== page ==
Geospatial data can provide insight into place-based issues and trends. By mapping specific variables onto specific localities, spatial visualizations can act as important communication tools which can be easily readable by the public and by policy makers. Energy consumption, costs and environmental impacts are constant concerns. In New York City, the steam system is the largest in the world. It is considered a clean alternative energy. My map takes a look at steam consumption in Manhattan in 2010 and shows which areas, by zip code, consumed the most steam.
My inspirations for this visualization were pulled from existing Carto maps. The three maps that I drew inspiration from are an Oregon tsunami map, a map of oil and gas spills in Mexico and Colorado, and a map of street trees in New York City.
I was drawn to the Oregon map because it was simple, but effective. The detail used to represent changes in sea level was effective and the dots are a simple graphic that doesn’t overwhelm the viewer. The map of gas and oil spills is a dot map that acts like a density map. I thought that this was an effective technique and while the link to the live map is no longer working, the differentiation between the kind of spills, the layering, and using density of dots makes the message of this map very clear. However, the level of geographic area was a little overwhelming and detracted from the focus on the dots. Lastly, the street tree map was an example of how I might show my own New York City data. I thought that the filtering capabilities were particularly effective and that the level of granularity of the map (the illustration of city blocks) was appropriate and, at the same time, does not overwhelm the viewer.
From these maps, I envisioned that I would also make a dot map in which dot size would show the amount of steam consumed, and that my map would show clear sections of Manhattan by zip code area, but wouldn’t overwhelm the viewer with too much geographical detail.
The materials used for this lab were the data set in an excel or .csv format, a shape file of the area of interest, and Carto, a mapping application.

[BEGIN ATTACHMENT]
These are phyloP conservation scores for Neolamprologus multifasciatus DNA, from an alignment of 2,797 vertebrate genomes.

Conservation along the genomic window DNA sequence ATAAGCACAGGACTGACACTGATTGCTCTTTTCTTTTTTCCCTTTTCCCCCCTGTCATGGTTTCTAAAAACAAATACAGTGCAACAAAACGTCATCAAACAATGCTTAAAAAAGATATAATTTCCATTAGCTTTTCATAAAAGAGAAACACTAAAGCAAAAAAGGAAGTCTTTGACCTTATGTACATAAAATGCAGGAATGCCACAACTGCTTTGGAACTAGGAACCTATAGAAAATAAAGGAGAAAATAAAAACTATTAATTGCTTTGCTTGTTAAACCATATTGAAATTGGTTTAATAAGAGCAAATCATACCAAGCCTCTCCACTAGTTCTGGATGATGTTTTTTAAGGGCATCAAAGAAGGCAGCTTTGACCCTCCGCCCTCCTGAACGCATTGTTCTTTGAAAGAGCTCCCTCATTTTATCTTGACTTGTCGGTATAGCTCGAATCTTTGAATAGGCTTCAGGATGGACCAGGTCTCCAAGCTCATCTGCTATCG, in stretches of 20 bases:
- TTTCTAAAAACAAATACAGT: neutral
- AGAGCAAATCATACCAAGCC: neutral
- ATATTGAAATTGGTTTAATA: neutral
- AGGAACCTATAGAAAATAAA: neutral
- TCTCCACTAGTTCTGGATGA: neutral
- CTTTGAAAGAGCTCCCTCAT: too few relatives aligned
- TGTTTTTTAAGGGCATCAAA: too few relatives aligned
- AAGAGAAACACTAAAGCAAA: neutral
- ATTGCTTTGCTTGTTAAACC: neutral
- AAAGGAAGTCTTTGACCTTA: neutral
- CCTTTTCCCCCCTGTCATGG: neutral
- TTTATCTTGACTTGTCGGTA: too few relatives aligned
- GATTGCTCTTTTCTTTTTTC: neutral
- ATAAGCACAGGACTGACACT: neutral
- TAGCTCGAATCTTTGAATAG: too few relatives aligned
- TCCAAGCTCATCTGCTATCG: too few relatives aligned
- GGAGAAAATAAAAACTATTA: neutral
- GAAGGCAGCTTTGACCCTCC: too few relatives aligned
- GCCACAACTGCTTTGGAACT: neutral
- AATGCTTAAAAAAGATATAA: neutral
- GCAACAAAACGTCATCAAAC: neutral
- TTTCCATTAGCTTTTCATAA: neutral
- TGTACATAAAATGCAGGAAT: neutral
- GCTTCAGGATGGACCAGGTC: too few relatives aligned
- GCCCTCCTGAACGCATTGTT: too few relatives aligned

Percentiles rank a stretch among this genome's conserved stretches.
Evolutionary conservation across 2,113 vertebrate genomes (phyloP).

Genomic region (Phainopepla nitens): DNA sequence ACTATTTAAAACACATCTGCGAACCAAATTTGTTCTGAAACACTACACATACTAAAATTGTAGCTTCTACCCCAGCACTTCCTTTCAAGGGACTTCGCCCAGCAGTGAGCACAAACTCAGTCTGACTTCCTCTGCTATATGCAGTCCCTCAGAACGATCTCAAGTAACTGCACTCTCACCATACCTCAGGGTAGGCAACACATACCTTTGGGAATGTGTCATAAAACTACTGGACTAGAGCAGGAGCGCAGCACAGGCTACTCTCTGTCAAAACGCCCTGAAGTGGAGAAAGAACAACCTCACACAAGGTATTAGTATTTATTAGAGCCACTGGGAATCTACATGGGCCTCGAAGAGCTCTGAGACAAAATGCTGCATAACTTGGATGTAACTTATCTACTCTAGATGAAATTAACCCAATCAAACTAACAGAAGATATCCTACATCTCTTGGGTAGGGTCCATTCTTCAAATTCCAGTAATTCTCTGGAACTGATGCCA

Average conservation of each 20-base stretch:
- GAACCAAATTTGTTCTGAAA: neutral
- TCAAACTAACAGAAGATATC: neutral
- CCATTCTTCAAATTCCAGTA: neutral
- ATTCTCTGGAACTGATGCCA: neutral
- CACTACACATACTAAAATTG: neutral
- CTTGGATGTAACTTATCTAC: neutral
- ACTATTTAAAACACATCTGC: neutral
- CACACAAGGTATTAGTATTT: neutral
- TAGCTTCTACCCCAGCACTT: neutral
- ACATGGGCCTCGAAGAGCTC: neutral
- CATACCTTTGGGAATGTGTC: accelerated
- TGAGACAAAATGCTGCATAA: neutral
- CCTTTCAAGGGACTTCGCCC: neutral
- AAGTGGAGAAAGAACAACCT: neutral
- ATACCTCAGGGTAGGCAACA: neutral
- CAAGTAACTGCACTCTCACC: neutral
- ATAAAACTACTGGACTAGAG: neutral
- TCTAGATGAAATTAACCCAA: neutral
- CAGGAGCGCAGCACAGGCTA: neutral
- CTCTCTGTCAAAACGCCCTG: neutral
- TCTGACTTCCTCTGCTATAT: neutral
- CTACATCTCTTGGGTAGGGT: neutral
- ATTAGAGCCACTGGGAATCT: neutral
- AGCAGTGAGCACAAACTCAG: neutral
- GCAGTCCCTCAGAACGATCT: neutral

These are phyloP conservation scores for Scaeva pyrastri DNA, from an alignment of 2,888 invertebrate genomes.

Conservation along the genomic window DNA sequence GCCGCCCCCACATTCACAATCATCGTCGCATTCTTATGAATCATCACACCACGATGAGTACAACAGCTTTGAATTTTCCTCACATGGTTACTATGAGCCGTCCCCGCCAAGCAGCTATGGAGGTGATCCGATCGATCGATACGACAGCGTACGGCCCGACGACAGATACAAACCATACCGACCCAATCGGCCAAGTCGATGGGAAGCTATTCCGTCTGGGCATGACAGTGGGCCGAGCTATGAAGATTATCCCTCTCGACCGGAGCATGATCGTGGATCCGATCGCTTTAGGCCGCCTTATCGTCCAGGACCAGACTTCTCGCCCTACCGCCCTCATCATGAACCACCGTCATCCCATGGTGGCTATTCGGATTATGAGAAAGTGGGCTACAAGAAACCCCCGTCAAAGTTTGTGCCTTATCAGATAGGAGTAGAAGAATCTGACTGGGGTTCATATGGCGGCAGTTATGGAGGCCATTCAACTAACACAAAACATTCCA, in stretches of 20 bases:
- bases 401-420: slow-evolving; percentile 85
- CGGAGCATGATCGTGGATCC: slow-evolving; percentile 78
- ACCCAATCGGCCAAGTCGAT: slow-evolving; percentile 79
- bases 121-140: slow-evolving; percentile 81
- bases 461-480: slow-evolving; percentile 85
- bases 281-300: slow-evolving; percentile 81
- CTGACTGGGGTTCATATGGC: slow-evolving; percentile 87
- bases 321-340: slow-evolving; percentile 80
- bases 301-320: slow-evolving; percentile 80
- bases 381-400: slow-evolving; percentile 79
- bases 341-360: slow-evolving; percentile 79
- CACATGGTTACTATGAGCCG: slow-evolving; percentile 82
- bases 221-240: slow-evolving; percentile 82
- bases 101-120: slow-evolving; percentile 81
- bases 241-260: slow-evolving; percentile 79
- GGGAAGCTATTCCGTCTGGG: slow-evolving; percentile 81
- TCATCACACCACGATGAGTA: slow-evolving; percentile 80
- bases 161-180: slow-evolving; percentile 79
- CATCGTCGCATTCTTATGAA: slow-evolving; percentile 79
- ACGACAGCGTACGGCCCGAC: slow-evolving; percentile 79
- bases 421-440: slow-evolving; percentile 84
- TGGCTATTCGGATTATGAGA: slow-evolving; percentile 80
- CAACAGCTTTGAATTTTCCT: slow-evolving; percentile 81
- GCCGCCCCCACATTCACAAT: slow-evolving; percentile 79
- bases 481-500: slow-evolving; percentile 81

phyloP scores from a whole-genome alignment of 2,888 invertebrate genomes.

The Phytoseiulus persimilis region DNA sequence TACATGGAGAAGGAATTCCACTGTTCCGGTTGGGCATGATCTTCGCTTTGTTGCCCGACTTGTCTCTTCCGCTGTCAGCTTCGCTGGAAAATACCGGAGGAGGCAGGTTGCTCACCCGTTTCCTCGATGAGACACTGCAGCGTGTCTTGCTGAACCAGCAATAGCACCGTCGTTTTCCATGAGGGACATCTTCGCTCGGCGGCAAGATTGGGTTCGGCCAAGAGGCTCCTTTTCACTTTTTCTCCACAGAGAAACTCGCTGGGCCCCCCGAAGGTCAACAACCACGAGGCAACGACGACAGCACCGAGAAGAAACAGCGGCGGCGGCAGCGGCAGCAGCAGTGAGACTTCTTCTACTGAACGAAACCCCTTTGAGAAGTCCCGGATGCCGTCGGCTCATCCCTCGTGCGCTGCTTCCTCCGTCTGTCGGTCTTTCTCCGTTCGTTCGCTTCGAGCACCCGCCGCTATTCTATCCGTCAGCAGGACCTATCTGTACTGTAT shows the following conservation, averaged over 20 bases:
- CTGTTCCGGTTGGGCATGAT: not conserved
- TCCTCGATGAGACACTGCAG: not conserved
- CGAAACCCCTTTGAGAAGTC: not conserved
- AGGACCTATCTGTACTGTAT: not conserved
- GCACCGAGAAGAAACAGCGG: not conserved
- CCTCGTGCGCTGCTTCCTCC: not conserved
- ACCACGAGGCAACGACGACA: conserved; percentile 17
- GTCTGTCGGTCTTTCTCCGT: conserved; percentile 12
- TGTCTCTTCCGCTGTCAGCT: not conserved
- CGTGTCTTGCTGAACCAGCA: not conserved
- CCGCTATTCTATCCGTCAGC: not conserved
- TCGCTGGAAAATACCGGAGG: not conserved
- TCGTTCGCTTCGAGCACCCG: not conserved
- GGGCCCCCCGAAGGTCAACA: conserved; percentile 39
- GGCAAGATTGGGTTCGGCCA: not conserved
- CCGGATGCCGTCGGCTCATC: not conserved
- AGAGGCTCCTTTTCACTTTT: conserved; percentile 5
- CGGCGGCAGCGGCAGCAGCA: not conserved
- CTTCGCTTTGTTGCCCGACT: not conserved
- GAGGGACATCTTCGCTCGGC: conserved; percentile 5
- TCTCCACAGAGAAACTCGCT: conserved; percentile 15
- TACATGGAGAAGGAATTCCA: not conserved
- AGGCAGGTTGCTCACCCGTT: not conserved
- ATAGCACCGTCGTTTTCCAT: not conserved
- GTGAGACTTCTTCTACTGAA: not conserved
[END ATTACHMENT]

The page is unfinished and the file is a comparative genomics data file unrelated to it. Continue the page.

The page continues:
I found my dataset of steam consumption in Manhattan through New York City’s open data portal. Because the data was going to be visualized onto a map, I had to ensure that there was a spatial component that was organized within standard units. I chose to use zip codes, or U.S. Postal Codes. 2010 was the only year that I could find that had Manhattan zip codes associated with steam consumption, but there may be other datasets where zip code is a variable associated with steam consumption.
In order to create a map in Carto, the application requires a dataset which incorporates 3-dimensional spatial data. This is found in a shapefile which is a collection of files which contain the geometry, projection information, and attributes. These files are contained within a .zip file and must all be uploaded into Carto. Uploading the shapefile into Carto allowed for the zip codes to be represented as polygons which would show the entire area in Manhattan that fell under the specific zip code.
Once my two datasets were uploaded into Carto, Carto imposed the information onto a map. However, it showed the two datasets separately. So, I had a map of polygons which illustrated the shape of the zip code areas in Manhattan, and I had dots which indicated the location of a building which consumed steam in 2010.
In order to merge my two datasets, I had to perform an attribute analysis. The common attribute between the two datasets was the zip code variable. By creating a join between the two datasets based on the corresponding variable of zip code and by specifying my map output of zip code and steam consumption per thousand pounds of steam (Mlbs), I was able to merge the two tables and create a choropleth map which illustrated the consumption of steam per zip code. Legends were included as well as a label feature which would show the amount of steam consumed when a zip code area was clicked.
While my map is simple, I think that it also includes a lot of information that will be useful for varying levels of map reading skills. I chose a mild, but eye catching color and the variation levels between the colors are distinct. The legends allow for useful information to be highlighted and to illustrate how the outliers represented on the map translate into amount of steam consumed.
The map shows that, while New York City may have the largest steam system in the world, there are only a few areas in Manhattan which have buildings which consume the majority of the steam produced.
I would have liked to have added some additional features to my map, including the location of the buildings which were consuming steam and color coding the dots representing the location of the building based on whether the buildings were commercial or residential. Also, discounting areas, like Central Park, where there are no buildings would also lend clarity to the map.
My initial join of the two tables altered the data because the value type did not match. Checking to make sure that the variable and value types correspond in the join is very important. I learned that by downloading the resulting join table is a good way to check that the join was successful. My datasets were also human-readable and required minimal cleaning, but this is not always the case. The incorporation of more datasets for more complex visualizations will require that the data cleaned and organized appropriately within Carto.